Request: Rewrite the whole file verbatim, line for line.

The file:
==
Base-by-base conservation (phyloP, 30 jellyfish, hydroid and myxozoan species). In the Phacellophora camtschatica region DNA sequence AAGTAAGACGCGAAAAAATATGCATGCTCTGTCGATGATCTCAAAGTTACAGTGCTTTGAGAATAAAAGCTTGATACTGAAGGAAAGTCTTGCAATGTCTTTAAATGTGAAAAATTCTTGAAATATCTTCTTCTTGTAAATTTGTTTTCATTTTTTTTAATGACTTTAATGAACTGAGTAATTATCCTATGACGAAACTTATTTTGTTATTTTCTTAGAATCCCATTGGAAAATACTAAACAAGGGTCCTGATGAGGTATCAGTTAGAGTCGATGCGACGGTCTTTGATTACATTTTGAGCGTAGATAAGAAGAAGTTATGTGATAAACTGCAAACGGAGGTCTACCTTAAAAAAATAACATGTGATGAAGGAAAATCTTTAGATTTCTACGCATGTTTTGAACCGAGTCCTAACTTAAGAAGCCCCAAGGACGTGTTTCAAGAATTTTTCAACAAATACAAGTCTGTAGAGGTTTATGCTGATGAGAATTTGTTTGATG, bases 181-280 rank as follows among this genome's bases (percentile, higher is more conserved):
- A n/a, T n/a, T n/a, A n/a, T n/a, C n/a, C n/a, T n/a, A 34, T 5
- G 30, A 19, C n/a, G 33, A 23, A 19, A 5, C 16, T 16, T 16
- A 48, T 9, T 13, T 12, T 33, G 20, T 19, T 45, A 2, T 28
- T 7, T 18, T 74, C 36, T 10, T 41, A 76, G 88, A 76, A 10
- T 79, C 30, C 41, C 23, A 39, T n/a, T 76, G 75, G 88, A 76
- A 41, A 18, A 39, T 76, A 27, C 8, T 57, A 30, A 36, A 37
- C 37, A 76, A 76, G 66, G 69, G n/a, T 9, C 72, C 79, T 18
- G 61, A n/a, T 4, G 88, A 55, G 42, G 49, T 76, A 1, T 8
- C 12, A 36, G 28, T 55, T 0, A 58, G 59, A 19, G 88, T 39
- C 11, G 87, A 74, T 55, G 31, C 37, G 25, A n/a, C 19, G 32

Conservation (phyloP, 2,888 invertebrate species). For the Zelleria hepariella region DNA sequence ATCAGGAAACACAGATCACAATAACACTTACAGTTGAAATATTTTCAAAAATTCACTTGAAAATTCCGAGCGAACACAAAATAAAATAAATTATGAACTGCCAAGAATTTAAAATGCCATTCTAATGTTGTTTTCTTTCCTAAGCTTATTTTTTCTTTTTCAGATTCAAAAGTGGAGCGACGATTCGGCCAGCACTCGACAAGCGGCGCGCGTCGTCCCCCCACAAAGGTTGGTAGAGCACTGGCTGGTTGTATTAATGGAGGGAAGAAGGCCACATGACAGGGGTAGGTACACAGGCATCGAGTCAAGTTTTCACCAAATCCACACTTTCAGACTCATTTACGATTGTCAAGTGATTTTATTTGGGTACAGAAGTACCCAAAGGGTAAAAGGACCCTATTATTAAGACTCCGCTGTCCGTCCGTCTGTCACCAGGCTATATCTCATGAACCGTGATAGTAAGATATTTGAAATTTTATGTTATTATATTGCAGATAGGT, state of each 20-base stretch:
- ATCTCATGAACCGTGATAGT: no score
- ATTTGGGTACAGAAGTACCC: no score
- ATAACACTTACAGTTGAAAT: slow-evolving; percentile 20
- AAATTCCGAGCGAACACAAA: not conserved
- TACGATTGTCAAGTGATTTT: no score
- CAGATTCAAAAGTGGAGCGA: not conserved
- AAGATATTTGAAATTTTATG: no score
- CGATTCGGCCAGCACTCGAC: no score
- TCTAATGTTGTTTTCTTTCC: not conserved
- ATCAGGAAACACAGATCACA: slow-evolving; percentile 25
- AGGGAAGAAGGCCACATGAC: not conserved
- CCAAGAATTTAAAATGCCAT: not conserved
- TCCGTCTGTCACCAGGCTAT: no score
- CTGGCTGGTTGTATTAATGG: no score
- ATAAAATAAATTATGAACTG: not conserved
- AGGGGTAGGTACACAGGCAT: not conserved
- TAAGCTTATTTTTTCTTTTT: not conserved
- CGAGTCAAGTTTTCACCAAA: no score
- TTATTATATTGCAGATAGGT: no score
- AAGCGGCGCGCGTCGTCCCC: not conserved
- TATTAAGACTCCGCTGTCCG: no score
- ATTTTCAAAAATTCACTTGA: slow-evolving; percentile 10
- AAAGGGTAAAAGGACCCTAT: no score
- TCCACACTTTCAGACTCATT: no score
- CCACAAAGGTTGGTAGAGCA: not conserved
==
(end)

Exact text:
Base-by-base conservation (phyloP, 30 jellyfish, hydroid and myxozoan species). In the Phacellophora camtschatica region DNA sequence AAGTAAGACGCGAAAAAATATGCATGCTCTGTCGATGATCTCAAAGTTACAGTGCTTTGAGAATAAAAGCTTGATACTGAAGGAAAGTCTTGCAATGTCTTTAAATGTGAAAAATTCTTGAAATATCTTCTTCTTGTAAATTTGTTTTCATTTTTTTTAATGACTTTAATGAACTGAGTAATTATCCTATGACGAAACTTATTTTGTTATTTTCTTAGAATCCCATTGGAAAATACTAAACAAGGGTCCTGATGAGGTATCAGTTAGAGTCGATGCGACGGTCTTTGATTACATTTTGAGCGTAGATAAGAAGAAGTTATGTGATAAACTGCAAACGGAGGTCTACCTTAAAAAAATAACATGTGATGAAGGAAAATCTTTAGATTTCTACGCATGTTTTGAACCGAGTCCTAACTTAAGAAGCCCCAAGGACGTGTTTCAAGAATTTTTCAACAAATACAAGTCTGTAGAGGTTTATGCTGATGAGAATTTGTTTGATG, bases 181-280 rank as follows among this genome's bases (percentile, higher is more conserved):
- A n/a, T n/a, T n/a, A n/a, T n/a, C n/a, C n/a, T n/a, A 34, T 5
- G 30, A 19, C n/a, G 33, A 23, A 19, A 5, C 16, T 16, T 16
- A 48, T 9, T 13, T 12, T 33, G 20, T 19, T 45, A 2, T 28
- T 7, T 18, T 74, C 36, T 10, T 41, A 76, G 88, A 76, A 10
- T 79, C 30, C 41, C 23, A 39, T n/a, T 76, G 75, G 88, A 76
- A 41, A 18, A 39, T 76, A 27, C 8, T 57, A 30, A 36, A 37
- C 37, A 76, A 76, G 66, G 69, G n/a, T 9, C 72, C 79, T 18
- G 61, A n/a, T 4, G 88, A 55, G 42, G 49, T 76, A 1, T 8
- C 12, A 36, G 28, T 55, T 0, A 58, G 59, A 19, G 88, T 39
- C 11, G 87, A 74, T 55, G 31, C 37, G 25, A n/a, C 19, G 32

Conservation (phyloP, 2,888 invertebrate species). For the Zelleria hepariella region DNA sequence ATCAGGAAACACAGATCACAATAACACTTACAGTTGAAATATTTTCAAAAATTCACTTGAAAATTCCGAGCGAACACAAAATAAAATAAATTATGAACTGCCAAGAATTTAAAATGCCATTCTAATGTTGTTTTCTTTCCTAAGCTTATTTTTTCTTTTTCAGATTCAAAAGTGGAGCGACGATTCGGCCAGCACTCGACAAGCGGCGCGCGTCGTCCCCCCACAAAGGTTGGTAGAGCACTGGCTGGTTGTATTAATGGAGGGAAGAAGGCCACATGACAGGGGTAGGTACACAGGCATCGAGTCAAGTTTTCACCAAATCCACACTTTCAGACTCATTTACGATTGTCAAGTGATTTTATTTGGGTACAGAAGTACCCAAAGGGTAAAAGGACCCTATTATTAAGACTCCGCTGTCCGTCCGTCTGTCACCAGGCTATATCTCATGAACCGTGATAGTAAGATATTTGAAATTTTATGTTATTATATTGCAGATAGGT, state of each 20-base stretch:
- ATCTCATGAACCGTGATAGT: no score
- ATTTGGGTACAGAAGTACCC: no score
- ATAACACTTACAGTTGAAAT: slow-evolving; percentile 20
- AAATTCCGAGCGAACACAAA: not conserved
- TACGATTGTCAAGTGATTTT: no score
- CAGATTCAAAAGTGGAGCGA: not conserved
- AAGATATTTGAAATTTTATG: no score
- CGATTCGGCCAGCACTCGAC: no score
- TCTAATGTTGTTTTCTTTCC: not conserved
- ATCAGGAAACACAGATCACA: slow-evolving; percentile 25
- AGGGAAGAAGGCCACATGAC: not conserved
- CCAAGAATTTAAAATGCCAT: not conserved
- TCCGTCTGTCACCAGGCTAT: no score
- CTGGCTGGTTGTATTAATGG: no score
- ATAAAATAAATTATGAACTG: not conserved
- AGGGGTAGGTACACAGGCAT: not conserved
- TAAGCTTATTTTTTCTTTTT: not conserved
- CGAGTCAAGTTTTCACCAAA: no score
- TTATTATATTGCAGATAGGT: no score
- AAGCGGCGCGCGTCGTCCCC: not conserved
- TATTAAGACTCCGCTGTCCG: no score
- ATTTTCAAAAATTCACTTGA: slow-evolving; percentile 10
- AAAGGGTAAAAGGACCCTAT: no score
- TCCACACTTTCAGACTCATT: no score
- CCACAAAGGTTGGTAGAGCA: not conserved